Offset vs. Redraw

We’ve answered some of the more commonly asked questions about offset and redraw loan facilities below, to help you work out whether these features are right for you.

What is the difference between an offset account and a redraw facility?

In a nutshell, offset accounts and redraw facilities are two home loan features that use any extra income or savings to reduce the balance of your loan, in turn reducing your interest costs - which can help you to save thousands of dollars over the life of your loan.

What is an offset account?

An offset account is usually a transactional account, which is linked to your home loan. The balance held in this account offsets’ the balance in the mortgage, helping you to reduce the interest paid and overall term of the loan. Many lenders offer a 100% offset account as a feature with standard variable home loans and some with fixed-rate loans.

What are the main benefits of an offset account?

There are also some benefits associated with an offset account. In the first instance, it’s very easy to deposit and withdraw money from your offset account because it acts in the same way as an everyday transactional account. Further, in an offset account, interest is calculated daily, so whether you save regularly or live pay-to-pay, as soon as there are some savings in your offset account for more than one day at any point in time, you will benefit from the offset impact on your home loan.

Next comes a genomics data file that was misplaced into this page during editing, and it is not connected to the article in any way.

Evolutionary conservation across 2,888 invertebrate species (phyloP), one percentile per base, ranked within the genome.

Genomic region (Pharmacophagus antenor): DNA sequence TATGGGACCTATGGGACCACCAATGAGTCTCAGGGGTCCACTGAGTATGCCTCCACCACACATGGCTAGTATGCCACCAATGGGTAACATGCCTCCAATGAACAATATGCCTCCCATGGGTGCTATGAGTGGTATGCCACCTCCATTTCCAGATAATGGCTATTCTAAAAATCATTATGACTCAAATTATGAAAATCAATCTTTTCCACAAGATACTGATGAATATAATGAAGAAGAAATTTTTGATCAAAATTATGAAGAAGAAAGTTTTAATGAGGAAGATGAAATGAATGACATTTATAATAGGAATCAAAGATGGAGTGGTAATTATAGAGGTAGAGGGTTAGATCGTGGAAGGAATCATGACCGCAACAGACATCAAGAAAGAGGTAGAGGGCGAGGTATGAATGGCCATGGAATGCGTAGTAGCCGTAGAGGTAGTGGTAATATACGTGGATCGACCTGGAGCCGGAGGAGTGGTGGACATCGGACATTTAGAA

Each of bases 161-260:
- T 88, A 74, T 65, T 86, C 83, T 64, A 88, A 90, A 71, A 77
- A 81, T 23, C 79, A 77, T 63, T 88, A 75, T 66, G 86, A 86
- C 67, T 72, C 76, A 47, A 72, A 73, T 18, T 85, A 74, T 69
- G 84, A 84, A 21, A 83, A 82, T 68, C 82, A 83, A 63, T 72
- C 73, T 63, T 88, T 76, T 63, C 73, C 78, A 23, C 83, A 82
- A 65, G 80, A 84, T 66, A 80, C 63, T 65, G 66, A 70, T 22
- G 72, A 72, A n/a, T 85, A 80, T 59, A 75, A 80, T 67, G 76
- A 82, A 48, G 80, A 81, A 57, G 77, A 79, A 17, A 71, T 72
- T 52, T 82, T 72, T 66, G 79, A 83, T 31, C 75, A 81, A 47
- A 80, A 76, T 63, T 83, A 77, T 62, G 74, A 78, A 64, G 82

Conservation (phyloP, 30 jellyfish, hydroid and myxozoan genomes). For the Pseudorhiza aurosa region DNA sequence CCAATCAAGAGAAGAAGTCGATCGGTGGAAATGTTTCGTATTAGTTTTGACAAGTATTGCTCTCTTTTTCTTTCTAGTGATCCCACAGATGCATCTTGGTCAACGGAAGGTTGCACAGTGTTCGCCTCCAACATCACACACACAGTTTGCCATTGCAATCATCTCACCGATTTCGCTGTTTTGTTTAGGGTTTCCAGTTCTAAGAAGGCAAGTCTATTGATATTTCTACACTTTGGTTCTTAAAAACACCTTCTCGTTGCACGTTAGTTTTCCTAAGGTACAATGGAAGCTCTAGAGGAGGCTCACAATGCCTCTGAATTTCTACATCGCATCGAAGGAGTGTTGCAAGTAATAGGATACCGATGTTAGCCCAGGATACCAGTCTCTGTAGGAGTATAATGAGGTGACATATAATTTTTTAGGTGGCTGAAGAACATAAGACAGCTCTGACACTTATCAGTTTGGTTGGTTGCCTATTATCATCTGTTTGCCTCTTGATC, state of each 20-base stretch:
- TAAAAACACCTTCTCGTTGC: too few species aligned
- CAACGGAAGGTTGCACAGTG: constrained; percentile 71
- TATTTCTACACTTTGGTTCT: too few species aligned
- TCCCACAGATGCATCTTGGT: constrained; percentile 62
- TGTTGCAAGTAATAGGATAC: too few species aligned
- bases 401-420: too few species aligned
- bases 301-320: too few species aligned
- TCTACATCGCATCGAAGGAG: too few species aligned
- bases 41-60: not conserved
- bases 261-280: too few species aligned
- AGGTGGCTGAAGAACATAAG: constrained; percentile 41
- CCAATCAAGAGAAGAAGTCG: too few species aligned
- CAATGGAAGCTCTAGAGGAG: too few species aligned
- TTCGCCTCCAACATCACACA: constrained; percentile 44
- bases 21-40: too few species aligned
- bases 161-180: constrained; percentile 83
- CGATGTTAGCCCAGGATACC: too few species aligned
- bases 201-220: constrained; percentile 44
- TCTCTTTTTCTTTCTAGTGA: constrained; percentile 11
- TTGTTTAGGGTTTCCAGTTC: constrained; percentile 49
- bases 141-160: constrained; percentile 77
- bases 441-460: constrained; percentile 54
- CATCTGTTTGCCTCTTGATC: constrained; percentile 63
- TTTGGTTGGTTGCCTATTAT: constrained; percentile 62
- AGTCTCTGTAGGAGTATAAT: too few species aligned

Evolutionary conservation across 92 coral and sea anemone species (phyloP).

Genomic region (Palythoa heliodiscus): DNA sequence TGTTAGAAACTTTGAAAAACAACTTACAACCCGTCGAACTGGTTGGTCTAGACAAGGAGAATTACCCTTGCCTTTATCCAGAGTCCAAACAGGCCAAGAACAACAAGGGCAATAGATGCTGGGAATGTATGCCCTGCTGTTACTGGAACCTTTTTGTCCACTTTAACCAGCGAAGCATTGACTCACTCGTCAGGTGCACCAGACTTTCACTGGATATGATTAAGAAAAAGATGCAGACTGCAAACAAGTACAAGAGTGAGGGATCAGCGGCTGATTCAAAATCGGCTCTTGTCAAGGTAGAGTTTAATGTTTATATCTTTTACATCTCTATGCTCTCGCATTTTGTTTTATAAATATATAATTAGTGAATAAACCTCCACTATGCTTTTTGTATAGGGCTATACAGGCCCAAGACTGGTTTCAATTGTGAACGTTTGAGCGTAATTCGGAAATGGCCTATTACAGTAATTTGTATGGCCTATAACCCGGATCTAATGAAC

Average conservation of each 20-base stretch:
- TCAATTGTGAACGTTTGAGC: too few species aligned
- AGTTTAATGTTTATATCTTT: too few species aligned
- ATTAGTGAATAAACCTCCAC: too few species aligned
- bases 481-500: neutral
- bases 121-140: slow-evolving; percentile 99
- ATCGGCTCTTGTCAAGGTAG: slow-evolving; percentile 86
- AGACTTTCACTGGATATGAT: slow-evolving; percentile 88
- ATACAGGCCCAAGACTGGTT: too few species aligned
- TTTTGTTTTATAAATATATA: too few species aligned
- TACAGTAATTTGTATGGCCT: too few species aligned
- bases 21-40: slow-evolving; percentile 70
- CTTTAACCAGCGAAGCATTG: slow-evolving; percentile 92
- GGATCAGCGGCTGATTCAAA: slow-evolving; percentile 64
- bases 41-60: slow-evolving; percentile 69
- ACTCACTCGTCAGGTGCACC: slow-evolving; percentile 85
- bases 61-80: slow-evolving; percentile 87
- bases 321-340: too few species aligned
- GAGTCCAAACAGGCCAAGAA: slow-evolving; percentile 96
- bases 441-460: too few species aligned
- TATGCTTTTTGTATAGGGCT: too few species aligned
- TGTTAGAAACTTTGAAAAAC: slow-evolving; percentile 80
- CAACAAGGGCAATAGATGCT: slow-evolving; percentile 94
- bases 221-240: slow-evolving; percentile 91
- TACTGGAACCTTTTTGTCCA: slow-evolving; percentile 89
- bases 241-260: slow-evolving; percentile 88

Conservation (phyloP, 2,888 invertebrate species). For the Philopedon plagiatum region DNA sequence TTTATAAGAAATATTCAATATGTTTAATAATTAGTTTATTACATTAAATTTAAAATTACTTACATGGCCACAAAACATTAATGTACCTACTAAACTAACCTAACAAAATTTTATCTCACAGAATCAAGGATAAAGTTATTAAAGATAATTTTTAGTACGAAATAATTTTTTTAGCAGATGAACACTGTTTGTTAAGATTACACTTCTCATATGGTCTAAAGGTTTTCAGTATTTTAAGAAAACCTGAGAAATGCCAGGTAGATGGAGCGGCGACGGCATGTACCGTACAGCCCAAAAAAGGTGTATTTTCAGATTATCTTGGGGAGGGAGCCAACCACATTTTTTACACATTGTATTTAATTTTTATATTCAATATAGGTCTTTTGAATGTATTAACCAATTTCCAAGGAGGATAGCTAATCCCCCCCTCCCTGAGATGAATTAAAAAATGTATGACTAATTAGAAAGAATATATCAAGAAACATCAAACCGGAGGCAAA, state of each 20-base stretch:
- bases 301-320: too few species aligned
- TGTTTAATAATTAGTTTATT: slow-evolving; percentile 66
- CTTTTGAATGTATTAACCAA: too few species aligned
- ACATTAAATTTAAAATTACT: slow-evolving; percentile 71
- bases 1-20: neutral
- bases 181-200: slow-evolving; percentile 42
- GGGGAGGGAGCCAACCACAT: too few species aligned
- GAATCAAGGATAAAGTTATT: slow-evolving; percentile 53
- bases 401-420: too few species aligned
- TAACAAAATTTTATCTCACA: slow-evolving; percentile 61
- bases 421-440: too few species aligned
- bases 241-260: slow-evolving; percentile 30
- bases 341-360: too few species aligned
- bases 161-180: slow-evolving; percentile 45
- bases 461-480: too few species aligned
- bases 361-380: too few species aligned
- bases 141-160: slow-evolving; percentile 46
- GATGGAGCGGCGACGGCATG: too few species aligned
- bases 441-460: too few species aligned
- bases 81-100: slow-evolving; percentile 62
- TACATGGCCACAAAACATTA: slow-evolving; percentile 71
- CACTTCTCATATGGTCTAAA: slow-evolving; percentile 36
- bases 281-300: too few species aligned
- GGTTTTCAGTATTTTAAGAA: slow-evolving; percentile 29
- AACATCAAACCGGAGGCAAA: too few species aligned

What is a redraw facility?

A redraw facility is a home loan feature that is attached to your mortgage and gives you the opportunity to make extra repayments on your home loan – which helps to reduce the interest costs. You then have the option to ‘redraw’ the extra funds you have paid into your mortgage if the need arises.

What are the main benefits of a redraw facility?

One of the main benefits of a redraw facility is the fact that it ‘forces’ you to save. Different lenders will have different rules when it comes to redraw facilities. Some lenders will limit you to as few as two redraws a year, while others may charge a fee per withdrawal or require that a certain minimum amount be withdrawn every time. While this doesn’t sound particularly flexible, it forces you to leave any extra funds you have pumped into your mortgage alone, as the fees and minimum withdrawal rules act as a deterrent to withdrawing money.

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